ICQ is (or rather was) owned by Mirabilis
, a small Israel
i company, the name of which derived from the Latin
for "wonderful". Later in its life, Mirabilis was acquired by AOL Time Warner
, now merely Time Warner
. Many thought that this would be the beginning of the end
for ICQ, the start of a slow and painful death as AOL sought to embrace and extinguish one of its major competitors in the lucrative IM market.
Surprisingly, perhaps, this has not happened. I've been on ICQ for yonks now: I first joined the network when I was 9 or so and had an 8 digit UIN (and went by the name of Joebee B, the shame). I remember seeing it in action on my dad's first PC, and hearing and being terribly amused by the distinctive and extremely irritating "eh oh!" sound that heralds new messages. The quality of service has, I've noticed, gone up noticeably since then. AIM and ICQ users can now communicate with each other, which has led to ICQ having an even bigger reach among internet users. The client software has plenty of capability, and no longer looks as pig ugly as it did before (Windows XP users suffered for ages with this, as ICQ did not accept the XP theming abilities and defaulted back to a nasty variant of the Windows Classic theme). It can be used as an email client, a video chat program, a white pages and, of course, a top notch IM client. All in 4MB.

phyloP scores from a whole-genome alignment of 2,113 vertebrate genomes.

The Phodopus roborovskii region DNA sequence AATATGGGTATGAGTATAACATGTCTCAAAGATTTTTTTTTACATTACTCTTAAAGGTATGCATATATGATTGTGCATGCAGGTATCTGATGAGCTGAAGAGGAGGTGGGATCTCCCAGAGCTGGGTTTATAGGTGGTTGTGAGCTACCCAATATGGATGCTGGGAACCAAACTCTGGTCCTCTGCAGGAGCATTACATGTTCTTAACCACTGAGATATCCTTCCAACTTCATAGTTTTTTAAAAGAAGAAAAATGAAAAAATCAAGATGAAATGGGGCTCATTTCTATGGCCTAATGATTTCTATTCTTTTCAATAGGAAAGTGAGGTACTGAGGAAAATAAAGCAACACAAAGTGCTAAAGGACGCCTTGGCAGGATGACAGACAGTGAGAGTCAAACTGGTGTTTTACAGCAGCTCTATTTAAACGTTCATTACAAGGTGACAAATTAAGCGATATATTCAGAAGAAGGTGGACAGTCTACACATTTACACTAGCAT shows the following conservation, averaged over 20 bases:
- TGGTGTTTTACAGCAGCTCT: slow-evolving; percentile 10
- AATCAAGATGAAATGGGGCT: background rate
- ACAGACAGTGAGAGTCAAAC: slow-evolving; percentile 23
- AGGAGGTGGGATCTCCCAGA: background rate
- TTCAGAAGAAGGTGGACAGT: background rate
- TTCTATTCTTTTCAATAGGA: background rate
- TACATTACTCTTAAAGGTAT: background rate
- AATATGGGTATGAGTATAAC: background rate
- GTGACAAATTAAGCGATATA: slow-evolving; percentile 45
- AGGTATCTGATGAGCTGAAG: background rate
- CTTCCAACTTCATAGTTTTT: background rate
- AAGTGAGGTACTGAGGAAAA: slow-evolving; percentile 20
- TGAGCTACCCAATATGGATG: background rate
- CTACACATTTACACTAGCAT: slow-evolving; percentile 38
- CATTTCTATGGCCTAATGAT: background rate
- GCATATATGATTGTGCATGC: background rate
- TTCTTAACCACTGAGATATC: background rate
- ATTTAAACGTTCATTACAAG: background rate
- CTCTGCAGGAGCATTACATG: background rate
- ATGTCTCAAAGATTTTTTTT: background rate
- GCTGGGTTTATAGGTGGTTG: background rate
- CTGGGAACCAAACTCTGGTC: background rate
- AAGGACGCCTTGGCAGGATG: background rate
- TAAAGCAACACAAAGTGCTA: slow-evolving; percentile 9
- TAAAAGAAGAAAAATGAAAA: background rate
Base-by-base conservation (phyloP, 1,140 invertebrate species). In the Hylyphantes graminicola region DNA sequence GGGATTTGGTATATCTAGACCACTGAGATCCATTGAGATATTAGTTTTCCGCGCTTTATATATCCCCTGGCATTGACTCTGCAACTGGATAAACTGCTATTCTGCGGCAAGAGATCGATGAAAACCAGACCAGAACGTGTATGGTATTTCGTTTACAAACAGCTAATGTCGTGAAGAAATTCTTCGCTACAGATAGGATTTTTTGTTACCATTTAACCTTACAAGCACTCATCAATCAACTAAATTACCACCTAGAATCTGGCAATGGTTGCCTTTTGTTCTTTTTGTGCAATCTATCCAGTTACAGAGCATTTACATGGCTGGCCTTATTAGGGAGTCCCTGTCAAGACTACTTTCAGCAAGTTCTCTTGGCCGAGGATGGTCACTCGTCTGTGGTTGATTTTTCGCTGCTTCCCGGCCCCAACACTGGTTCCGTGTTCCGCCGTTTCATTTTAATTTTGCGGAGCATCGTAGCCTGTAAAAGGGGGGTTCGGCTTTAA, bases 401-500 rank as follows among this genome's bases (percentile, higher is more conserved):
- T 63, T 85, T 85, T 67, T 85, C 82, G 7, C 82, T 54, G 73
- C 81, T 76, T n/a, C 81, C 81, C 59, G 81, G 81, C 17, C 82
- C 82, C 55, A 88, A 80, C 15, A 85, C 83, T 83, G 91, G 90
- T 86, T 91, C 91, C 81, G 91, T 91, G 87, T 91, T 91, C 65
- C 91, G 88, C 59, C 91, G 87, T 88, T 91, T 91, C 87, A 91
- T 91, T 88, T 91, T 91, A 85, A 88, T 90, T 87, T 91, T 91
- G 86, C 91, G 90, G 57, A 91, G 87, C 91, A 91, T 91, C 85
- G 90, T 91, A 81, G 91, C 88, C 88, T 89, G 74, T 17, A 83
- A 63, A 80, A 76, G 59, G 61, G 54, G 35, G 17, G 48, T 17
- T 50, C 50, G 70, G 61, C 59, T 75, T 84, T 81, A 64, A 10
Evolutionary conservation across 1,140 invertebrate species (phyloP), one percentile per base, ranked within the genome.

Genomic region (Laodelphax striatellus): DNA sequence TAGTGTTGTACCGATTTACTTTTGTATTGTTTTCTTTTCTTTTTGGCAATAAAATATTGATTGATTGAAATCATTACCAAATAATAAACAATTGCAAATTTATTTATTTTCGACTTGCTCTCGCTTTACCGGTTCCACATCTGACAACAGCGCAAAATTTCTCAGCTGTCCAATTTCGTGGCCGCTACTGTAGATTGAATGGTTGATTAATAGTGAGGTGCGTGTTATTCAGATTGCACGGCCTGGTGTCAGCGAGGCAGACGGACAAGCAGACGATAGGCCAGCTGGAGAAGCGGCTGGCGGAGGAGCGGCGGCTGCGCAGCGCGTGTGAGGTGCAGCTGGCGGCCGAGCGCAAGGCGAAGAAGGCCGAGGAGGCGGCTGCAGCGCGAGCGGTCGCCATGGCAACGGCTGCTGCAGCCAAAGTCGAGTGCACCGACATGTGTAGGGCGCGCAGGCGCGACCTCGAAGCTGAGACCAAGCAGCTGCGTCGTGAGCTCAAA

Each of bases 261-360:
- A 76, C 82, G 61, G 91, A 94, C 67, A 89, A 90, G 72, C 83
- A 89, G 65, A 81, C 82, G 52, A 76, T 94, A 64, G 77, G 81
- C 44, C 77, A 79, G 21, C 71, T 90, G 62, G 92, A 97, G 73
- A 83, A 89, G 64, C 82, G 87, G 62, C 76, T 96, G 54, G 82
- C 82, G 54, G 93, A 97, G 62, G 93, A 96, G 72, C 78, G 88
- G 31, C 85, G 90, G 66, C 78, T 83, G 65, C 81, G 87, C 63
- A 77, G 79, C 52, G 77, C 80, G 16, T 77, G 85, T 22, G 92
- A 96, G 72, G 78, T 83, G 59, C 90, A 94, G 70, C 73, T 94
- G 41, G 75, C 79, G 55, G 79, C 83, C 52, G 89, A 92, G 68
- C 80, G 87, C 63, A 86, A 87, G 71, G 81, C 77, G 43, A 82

Certainly, ICQ seems to be the better IM network out of the big three (MSN, AIM, ICQ). ICQ doesn't seem to have so many of the script kiddie wannabees as AIM, and certainly less of the tweens that so plague MSN. Most of the people on ICQ are clued in, know their shit and are intelligent. That's not to say that there aren't intelligent people on MSN or AIM, just far less of them.
In any case, ICQs network is the only one which is truly international. A search through Random Chat is always revealing: you could be talking to someone in Slovakia, then someone from Bulgaria within a few minutes. I've met Americans, Austrians, Japanese people and Brits on ICQ, and if you want to chat to a large percentage of people around the world ICQ is the way to do it.
That's not to say ICQs perfect. The ad banners at the bottom of the windows are irritating, but easily ignored, and this is merely a blemish on a nice package. Sadly, people seem to be using MSN more after Microsoft's inclusion of MSN Messenger with Windows XP, and to that end ICQs days may be numbered after all. Still it's one of the better IM networks out there and one that should be tried by all at some point in their internet-using lives.